I Am Not a Serial Killer by Dan Wells
I had been dubious about this one since it sounded so much like Dexter but the snowstorms came so I checked out a bunch of books including this one. It was well reviewed, after all. This does contain a lot of spoilers, just warning you.
John Wayne Cleaver is a fifteen year old sociopath who works with his mom and her twin in their mortuary and he naturally loves it. He also loves to believe that he’s named after John Wayne Gacy and he’s obsessed with serial killers. This earns him a therapist of his very own. Much to John’s delight a serial killer has come to his sleepy town killing people and taking souvenirs. John naturally can’t leave this alone and has to investigate. That’s it in a nutshell, now for the spoilery stuff.
It opens with a nearly salacious attention to detail when it comes to doing an embalming, lingering over every gruesome detail. This is probably going to turn off a lot of people but doesn’t bother me much. What bothered me was I felt like I was the sociopath unable to make emotional connections. John didn’t interest me. I didn’t care about him. Frankly he really was a junior Dexter without the dark humor and wit that makes Dexter likeable (even though he is a serial killer). In fact I thought he was going to start spouting off about his Dark Passenger and Harry’s Rules.
No, he calls his inner demons ‘Mr. Monster’ (well at the end, it’s just monster til then) and he didn’t need a police detective dad to give him rules. John made them up himself by reading up on serial killer psychology and then sets up rules to keep him out of their pit falls. He watches Court TV and does research papers on the killers. I thought maybe this was set in the 90’s. It might have worked better if it had been. But if you do the math Mrs. Crowley (the little old lady next door whom John helps out all the time, her and her husband), gives, this is 2009. Court TV doesn’t even exist any more (it’s been Tru TV for years). This bugged me. If you’re going to give your main character a hobby, you had better not mess up the details. Chances are the audience for this sort of book are going to know them.
And this is part of the sticking point for me. Yes John should be in therapy but all his therapist and his mom fixate on is that he likes to read about serial killers. Well so do a whole lot of people. I mean there are 2 TV stations dedicated to killers and forensics (Tru and ID discovery) There are autopsies on TV and if reading about them was oh so weird, Ann Rule and other true crime writers would have been out of business decades ago. Heck, I’ve taken serial killers for college credit. They should have been fixating on his fire starting or is emotional detachment but in the end it wouldn’t matter. I still wouldn’t care about John.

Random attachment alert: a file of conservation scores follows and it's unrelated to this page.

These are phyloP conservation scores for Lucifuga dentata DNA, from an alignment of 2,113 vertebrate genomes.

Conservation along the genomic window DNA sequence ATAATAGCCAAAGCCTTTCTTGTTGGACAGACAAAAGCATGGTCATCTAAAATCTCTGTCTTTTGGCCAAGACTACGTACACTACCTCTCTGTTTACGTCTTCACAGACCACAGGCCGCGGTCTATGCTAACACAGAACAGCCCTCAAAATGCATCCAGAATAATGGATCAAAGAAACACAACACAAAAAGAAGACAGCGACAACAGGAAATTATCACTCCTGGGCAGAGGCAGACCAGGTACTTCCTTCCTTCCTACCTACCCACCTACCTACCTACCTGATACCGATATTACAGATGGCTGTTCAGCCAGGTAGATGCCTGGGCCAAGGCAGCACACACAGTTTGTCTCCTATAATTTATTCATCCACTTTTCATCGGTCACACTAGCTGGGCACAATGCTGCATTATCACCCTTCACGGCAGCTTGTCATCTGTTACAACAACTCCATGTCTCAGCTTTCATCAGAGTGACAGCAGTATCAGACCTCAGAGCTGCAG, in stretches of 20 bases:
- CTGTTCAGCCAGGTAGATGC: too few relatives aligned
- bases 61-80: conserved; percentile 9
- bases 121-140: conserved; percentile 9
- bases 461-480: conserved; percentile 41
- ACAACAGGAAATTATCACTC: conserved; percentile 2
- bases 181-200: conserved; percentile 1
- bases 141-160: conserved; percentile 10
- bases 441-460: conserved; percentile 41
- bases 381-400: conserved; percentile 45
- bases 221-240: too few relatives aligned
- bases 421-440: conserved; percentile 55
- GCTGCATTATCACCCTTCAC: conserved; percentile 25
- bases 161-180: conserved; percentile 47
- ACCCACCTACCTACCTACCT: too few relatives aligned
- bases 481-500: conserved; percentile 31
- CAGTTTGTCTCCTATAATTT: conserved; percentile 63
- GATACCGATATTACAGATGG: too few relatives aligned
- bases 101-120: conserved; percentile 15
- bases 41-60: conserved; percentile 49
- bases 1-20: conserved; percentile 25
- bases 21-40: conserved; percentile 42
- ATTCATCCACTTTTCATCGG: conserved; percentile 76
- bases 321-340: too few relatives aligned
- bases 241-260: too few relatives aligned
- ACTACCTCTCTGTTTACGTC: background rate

I almost gave up when the book took an unexpected bounce into urban fantasy land. The killer is a demon. We don’t even toy with maybe John is delusional. It’s really a demon from the get go. It sounds a lot like Invasion of the Body Snatchers (which dates to the 50’s), Heinlein’s Puppet Masters and other newer things where the demon takes over the body of another person and walks around in their skin. X-Files did it. Angel did it. It’s not a bad thing to revisit old ideas. I like vampire/ghost/werewolf fiction time and again. They don’t even need to do anything new with it if I like the character.
The ending is what really tanked it down to 2 star rating territory. It’s so convoluted and really exists just so we can see the monster come out and John nearly kill someone. The kid lives around a dozen chemicals that could kill someone. He knows the demon dissolves into black sludge. Um, really he couldn’t put these two together? I’m not sure what is so exciting about this book to everyone. I was overwhelmed with the ‘been there, done that and it was much better the first time’ feeling.
D. Gray-man #19 by Katsura Hoshino
In the fight against the level four akuma, Allen’s body takes a weird turn and he’s injured by his own anti-akuma weapon which shouldn’t have hurt him. As he recovers back in at the order, we get a glimpse of Allen not looking like Allen but more like one of the Noah.
Things start coming to a head in this volume. The Noah group and attack the order directly. Allen and crew find out that the order has created something called third exorcists, half human half akuma fighters and in the midst of all the battle, we start getting Kanda’s bizarre past. While it’s all good stuff, I have a nagging feeling that some of this is just a bit dragged out. The Noah are so strong, so almost perfect as warriors that it’s hard for me to engage with them.